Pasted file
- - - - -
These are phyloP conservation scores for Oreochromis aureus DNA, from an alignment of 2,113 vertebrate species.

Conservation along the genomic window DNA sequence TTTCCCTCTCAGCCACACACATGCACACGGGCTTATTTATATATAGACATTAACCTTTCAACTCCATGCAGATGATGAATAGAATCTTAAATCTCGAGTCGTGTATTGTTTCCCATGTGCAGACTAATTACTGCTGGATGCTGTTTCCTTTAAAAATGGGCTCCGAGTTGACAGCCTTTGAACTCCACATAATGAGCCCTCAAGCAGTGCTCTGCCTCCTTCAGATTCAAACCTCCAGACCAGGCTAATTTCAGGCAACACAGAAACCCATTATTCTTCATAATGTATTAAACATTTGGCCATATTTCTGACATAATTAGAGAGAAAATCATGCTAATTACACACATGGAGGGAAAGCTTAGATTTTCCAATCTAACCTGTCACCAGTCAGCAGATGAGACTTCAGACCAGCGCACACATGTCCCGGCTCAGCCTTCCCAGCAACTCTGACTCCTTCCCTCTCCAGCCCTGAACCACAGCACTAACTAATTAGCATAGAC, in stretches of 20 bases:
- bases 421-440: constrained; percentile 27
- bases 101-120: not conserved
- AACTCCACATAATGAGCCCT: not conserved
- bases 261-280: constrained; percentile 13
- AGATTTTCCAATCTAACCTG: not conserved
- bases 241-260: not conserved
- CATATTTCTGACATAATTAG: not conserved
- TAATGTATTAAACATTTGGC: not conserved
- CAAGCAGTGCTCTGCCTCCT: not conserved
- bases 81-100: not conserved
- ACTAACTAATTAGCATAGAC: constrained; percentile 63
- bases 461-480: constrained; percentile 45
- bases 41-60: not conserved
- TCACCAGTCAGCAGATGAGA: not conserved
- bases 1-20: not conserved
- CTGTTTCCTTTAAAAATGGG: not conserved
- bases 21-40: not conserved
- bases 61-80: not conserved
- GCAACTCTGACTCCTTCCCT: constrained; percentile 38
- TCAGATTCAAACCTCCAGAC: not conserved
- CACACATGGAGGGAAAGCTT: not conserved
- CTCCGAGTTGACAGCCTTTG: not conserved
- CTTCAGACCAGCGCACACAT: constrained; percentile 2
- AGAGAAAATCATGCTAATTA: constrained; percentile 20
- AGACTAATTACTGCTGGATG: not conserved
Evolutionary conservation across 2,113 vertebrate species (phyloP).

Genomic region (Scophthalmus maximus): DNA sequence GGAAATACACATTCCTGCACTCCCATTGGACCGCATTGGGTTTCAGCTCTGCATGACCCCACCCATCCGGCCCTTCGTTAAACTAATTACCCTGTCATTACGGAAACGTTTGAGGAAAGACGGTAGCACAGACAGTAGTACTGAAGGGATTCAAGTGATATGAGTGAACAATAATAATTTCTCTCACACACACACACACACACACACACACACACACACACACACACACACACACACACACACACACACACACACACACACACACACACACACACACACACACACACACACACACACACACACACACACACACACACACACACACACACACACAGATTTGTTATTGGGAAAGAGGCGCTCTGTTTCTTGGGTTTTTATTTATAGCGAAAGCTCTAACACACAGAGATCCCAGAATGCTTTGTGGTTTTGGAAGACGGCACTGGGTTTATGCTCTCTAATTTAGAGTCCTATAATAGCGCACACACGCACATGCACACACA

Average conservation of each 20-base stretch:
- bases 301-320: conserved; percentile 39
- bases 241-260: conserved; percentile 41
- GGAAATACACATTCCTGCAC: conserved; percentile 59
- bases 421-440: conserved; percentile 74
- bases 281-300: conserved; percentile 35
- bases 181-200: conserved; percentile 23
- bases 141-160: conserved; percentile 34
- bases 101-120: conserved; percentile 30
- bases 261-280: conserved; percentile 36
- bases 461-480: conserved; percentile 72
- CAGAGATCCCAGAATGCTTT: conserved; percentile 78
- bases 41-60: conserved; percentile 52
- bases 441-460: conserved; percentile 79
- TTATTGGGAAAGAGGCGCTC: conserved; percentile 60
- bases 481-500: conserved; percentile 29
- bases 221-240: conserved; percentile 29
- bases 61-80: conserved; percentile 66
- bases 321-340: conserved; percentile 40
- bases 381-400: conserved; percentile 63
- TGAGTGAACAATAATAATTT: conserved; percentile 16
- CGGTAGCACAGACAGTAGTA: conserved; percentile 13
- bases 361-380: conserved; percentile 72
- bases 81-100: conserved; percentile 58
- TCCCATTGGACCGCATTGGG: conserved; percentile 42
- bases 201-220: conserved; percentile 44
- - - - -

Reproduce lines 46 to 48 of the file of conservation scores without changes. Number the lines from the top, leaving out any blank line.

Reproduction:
- bases 221-240: conserved; percentile 29
- bases 61-80: conserved; percentile 66
- bases 321-340: conserved; percentile 40